Week Two

Stephanie’s MCO425 Module 2: Pick Your Blog Topic

Career women.

What is the first thing that comes to your mind with those two words?  For many of us it can be one word, phrases, or multiple thoughts. As for myself, when I think of those two words I think of women balancing a career, life and motherhood. This has been a pair of words that I have grown fond of recently and have wanted to learn more each day about.

I recently took a class here at Arizona State University, titled Gender in the Media Workplace, my two professors were the actual authors of the textbook we used in class, “There’s No Crying in Newsrooms: What Women Have Learned about What It Takes to Lead” by Kristin Grady Gilger and Julia Wallace.

This class and textbook was eyeopening to a topic I had not been aware of, women in the media workplace and the continuous struggles that have always been a part of that gender. As a woman who works in media already, I couldn’t believe I wasn’t aware of most of the gender challenges women had been dealing with since  before our parents generations. I had always thought since we are in a different day and age now, such gender inequality in the workplace was well on its way to being resolved and no way was history repeating itself time and time again.

I have grown a strong interest in this topic due to the fact that I am a young woman in my 30s, recently married, and just now receiving my bachelors, plus attempting to start a career in journalism and at some point wanting a family of my own.  Women often struggle with the fact of career advancement desires colliding with family and motherhood desires as well. Many fear the fact of not advancing due to motherhood or family duties, or just simply for being a woman in the workplace. This often can and has lead to women leaving the workplace a lot sooner than expected, thinking they’re doing themselves a favor and removing themselves from a potential non career advancement.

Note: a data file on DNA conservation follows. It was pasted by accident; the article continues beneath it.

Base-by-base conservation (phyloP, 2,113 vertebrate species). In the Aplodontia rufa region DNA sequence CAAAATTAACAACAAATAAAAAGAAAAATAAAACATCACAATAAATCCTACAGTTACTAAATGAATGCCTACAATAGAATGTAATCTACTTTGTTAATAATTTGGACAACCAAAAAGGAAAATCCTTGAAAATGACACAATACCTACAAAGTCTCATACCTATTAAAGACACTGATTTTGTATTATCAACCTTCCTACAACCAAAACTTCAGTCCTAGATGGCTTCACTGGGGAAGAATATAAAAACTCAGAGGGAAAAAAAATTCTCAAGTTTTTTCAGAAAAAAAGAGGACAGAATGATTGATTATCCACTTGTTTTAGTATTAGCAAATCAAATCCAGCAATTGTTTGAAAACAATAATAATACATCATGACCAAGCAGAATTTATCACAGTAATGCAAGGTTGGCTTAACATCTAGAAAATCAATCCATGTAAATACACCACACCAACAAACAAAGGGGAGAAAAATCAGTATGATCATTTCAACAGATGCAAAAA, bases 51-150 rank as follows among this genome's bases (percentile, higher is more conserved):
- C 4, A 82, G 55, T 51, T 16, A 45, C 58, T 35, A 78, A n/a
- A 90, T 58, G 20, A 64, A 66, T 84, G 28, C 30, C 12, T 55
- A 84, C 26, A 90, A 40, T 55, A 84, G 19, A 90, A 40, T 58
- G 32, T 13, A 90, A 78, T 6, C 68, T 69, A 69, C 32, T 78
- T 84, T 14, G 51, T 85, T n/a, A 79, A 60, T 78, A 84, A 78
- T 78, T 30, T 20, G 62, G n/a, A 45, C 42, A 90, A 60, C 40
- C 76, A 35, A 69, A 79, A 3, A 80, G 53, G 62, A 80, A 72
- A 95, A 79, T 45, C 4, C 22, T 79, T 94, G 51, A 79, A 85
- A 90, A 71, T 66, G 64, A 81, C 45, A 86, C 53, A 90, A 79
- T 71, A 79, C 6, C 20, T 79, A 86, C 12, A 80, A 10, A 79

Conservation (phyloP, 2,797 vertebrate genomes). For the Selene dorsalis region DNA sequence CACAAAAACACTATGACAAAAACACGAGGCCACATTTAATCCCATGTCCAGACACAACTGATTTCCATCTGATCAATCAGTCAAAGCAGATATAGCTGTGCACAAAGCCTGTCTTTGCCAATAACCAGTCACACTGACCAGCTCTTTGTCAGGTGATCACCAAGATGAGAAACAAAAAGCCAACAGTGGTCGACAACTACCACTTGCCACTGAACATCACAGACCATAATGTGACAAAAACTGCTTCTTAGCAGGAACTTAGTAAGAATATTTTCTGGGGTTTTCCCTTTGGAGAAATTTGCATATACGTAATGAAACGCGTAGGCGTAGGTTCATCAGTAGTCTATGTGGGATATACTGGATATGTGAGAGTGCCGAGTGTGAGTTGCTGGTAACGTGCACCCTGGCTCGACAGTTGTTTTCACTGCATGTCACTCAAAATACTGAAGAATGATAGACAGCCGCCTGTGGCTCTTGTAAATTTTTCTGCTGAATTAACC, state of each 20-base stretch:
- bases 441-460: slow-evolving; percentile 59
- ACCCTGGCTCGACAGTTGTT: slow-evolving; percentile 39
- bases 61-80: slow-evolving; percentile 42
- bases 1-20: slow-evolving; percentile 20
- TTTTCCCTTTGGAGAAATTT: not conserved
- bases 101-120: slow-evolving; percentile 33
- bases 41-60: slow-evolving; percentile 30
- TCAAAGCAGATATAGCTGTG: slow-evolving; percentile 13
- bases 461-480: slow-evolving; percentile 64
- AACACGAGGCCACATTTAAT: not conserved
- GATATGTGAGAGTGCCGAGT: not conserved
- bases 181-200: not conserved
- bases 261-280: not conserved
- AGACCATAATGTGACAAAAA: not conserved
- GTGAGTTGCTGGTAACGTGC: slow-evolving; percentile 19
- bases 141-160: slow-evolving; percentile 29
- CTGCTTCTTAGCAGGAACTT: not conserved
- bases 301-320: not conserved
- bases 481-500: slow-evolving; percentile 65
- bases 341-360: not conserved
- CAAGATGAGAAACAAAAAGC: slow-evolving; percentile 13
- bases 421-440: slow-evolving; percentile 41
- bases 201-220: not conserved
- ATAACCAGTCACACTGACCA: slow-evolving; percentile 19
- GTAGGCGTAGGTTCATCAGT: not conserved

It seems unfair, because more often than not, women can be the leading contenders for top position advancements throughout their company but never actually get that opportunity because of prematurely leaving their positions for a multitude of personal reasons. Those multitude of reasons have one common denominator, the simple fact of the unknown of what can happen once a women reaches a point in her career where she may decide to have a family.